In this inaugural segment of Danz’ Weekly Five Employee Rights Law Updates to California Employees, we aim to provide our subscribers and with a healthy dose of informative and timely information from recent cases or new laws. Enjoy.
(1) For shifts longer than twelve hours, California health care workers may not waive their meal period even if they wanted. The California Court of Appeals Rules this week that such a waiver will promote unsafe performance.
(2) It is a violation of the Americans with Disabilities Act to fire a worker because she needed extended medical leave after her diagnosis of breast cancer.
(3) If you have used up all of your Family Medical Leave Act permitted time and need more time off, you may be covered under the Americans with Disabilities Act as a reasonable accommodation. Make sure to notify your employer in writing and keep the employer generally up to date.
(4) Under the Fair Labor Standards Act, if your office closes for less than a week for an external reason such as weather or other natural causes, exempt employees must be paid but non-exempt employees do not have to be paid unless they work from home. (FLSA 2005-41.) However, if the office closes for longer than a week and not one works, the employer does not have to pay anyone.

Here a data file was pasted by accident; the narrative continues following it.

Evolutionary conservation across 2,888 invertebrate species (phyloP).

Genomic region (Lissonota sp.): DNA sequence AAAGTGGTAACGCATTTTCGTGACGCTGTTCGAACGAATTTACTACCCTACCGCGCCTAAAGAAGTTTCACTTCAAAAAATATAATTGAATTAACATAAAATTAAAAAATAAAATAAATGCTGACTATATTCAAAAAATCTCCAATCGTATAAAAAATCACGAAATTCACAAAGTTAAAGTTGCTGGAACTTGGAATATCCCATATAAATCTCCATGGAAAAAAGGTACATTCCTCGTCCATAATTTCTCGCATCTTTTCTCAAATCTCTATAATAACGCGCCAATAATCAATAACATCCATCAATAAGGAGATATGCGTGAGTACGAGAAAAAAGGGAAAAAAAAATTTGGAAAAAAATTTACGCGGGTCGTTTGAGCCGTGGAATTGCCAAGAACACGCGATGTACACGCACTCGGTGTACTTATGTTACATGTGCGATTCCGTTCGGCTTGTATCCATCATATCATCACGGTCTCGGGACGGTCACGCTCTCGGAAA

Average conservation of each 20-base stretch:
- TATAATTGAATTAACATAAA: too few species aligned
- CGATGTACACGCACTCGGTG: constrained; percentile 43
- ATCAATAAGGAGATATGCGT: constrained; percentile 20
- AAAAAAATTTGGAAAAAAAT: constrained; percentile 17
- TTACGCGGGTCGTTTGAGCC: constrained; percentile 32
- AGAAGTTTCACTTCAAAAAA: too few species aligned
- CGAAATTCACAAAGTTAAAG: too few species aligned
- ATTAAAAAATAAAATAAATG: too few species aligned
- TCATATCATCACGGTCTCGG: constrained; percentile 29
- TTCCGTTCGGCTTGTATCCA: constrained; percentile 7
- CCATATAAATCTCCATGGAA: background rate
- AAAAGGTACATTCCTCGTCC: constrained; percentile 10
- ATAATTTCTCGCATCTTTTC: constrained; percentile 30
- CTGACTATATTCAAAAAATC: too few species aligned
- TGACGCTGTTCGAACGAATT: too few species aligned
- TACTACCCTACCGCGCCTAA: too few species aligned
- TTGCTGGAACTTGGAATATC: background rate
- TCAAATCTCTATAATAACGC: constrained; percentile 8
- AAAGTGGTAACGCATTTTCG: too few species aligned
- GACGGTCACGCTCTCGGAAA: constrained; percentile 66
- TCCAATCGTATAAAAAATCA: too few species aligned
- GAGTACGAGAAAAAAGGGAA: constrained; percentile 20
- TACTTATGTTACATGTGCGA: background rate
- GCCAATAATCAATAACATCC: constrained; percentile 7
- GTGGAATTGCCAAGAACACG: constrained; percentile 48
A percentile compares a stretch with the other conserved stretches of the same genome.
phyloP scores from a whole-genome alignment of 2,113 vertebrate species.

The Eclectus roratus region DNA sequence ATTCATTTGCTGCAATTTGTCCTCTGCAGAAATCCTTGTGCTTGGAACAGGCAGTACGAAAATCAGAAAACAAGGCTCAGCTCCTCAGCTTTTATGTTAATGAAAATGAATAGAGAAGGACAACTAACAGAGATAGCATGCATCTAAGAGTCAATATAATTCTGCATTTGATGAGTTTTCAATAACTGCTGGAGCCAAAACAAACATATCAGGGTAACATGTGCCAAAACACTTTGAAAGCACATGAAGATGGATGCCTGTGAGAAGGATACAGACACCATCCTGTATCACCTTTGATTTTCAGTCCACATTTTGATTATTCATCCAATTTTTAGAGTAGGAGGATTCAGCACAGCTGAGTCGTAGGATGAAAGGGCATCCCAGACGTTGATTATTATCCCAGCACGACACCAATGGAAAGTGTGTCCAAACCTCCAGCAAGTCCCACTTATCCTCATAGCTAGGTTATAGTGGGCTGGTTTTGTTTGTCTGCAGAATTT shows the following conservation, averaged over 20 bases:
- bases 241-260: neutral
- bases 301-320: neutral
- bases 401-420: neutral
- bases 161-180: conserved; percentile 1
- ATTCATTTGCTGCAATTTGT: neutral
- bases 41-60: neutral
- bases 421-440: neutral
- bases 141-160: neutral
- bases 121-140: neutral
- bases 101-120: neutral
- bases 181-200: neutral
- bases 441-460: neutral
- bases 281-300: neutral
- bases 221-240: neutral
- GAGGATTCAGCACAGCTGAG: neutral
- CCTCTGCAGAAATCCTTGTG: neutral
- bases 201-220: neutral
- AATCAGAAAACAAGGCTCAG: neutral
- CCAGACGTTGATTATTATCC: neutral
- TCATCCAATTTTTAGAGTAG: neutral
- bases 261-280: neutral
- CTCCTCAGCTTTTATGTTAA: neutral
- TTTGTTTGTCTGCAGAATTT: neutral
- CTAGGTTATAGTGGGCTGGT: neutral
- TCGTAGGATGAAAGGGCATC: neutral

(5) The ongoing argument of whether a worker is an employee or independent contractor continues to brew in recent cases. Misclassifying workers as independent contractors results in violations of the Fair Labor Standards Act because if those individuals are employees they are not rightfully earning their minimum wage and overtime pay. Just because a worker has a written employment agreement, does not he or she is an independent contractor or an employee under the Fair Labor Standards Act.
The U.S. Department of Labor published a handy worksheet that clearly describes the factors that courts consider when analyzing a working relationship.
In California, Labor Code 226.8 states that it is unlawful to willfully misclassify an employee as an independent contractor. If the employer misclassifies workers, it may face severe penalties ranging from $5,000-$15,000 for each violation or $10,000-$25,000 if it found to be a “pattern or practice” of misclassification. Under Labor Code 510 and 1194, misclassified workers may also receive back pay for minimum wages and overtime. If you believe that your employee rights have been neglected or that you have been misclassified as an independent contractor, you should contact the office of Stephen Danz and Associates to discuss our rights and remedies as well as see more information on our site.